Polyethylene (PE) plastic pipe and fittings are the main materials currently used in new medium- and low-pressure natural gas distribution systems and to repair older steel and cast iron systems. While PE has many advantages over steel in terms of corrosion resistance and ductility, its use nonetheless carries risk, especially near joints.
As with steel, joining of PE pipe and fittings requires skilled workers following verified procedures. Unlike steel, PE under stress is known to have finite life as an unavoidable result of polymer physics. Accordingly, it is a fundamental design principle that the finite life must far exceed any reasonably anticipated service lifetime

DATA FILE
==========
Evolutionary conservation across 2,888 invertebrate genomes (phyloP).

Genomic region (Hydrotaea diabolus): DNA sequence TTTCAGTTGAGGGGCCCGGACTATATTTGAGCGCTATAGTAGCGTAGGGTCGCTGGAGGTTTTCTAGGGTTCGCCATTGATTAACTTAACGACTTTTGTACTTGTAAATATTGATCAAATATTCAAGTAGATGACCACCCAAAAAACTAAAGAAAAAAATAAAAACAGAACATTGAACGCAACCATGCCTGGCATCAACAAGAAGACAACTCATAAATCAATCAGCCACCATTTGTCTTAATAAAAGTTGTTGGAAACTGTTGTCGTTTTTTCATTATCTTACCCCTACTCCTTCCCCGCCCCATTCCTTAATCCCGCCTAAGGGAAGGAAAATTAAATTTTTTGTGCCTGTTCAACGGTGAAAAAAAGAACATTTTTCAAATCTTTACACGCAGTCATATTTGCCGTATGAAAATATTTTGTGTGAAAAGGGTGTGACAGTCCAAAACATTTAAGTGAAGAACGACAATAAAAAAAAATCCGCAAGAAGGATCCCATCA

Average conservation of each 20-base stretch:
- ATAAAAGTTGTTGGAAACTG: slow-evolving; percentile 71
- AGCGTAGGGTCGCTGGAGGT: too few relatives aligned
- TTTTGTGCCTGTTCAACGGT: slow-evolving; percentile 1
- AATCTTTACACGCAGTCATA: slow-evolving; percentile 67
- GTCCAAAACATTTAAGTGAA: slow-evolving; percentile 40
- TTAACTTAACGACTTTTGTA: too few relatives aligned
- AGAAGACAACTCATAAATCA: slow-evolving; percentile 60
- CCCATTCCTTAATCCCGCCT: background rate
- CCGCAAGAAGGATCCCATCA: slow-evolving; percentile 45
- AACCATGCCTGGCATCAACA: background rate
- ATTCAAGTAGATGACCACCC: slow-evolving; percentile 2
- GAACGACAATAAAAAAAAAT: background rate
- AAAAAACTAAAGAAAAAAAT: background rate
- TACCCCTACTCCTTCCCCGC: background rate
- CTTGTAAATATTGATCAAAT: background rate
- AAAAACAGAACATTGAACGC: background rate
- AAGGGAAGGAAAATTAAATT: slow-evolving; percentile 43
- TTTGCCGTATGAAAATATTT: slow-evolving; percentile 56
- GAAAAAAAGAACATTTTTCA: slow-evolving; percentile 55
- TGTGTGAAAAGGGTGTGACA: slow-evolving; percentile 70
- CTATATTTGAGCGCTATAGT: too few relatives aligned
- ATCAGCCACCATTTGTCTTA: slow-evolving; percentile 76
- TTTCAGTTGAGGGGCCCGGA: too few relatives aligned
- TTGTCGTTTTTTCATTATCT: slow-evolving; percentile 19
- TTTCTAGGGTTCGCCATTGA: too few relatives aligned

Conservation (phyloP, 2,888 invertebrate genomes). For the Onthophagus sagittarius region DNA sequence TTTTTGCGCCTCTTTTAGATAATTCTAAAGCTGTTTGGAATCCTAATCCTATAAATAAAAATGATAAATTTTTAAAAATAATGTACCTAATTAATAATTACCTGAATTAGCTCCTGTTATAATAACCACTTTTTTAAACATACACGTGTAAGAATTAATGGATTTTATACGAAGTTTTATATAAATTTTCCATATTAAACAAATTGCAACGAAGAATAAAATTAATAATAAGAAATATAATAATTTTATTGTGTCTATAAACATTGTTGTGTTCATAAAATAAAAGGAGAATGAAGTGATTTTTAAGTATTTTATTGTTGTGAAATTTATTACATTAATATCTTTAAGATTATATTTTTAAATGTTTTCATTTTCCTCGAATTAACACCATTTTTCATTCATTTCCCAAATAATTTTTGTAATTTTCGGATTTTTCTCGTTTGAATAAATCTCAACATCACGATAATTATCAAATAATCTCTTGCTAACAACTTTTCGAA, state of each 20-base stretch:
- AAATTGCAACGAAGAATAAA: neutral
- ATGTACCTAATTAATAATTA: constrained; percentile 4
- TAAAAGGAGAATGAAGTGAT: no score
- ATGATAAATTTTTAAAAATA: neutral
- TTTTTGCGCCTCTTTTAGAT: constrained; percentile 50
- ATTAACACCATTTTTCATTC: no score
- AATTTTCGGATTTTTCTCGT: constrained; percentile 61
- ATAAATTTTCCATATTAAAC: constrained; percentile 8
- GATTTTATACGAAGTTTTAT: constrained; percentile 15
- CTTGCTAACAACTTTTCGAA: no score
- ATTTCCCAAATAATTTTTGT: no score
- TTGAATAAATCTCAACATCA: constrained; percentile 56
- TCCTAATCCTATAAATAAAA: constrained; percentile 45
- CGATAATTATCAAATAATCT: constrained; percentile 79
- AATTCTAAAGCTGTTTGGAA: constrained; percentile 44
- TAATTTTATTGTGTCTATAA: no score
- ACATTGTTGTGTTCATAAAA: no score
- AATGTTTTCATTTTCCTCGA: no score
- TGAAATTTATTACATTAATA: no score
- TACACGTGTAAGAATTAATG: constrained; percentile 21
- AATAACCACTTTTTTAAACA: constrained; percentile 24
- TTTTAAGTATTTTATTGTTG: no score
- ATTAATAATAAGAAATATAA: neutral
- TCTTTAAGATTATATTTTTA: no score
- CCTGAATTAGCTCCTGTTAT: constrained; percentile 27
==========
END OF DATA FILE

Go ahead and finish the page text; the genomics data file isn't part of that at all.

Polyethylene pipes and fittings are widely utilized for gas (and water) distribution. Maintaining their integrity is critical to long-term use without incident. It is important to not only ensure that new products are fit for their intended use, but also to understand the effect of environmental factors during installation and use. We have found that contamination with compounds such as bentonite-based clay that is commonly used in horizontal-directional drilling mud can prevent effective joint fusion, potentially creating leaks with adverse ramifications.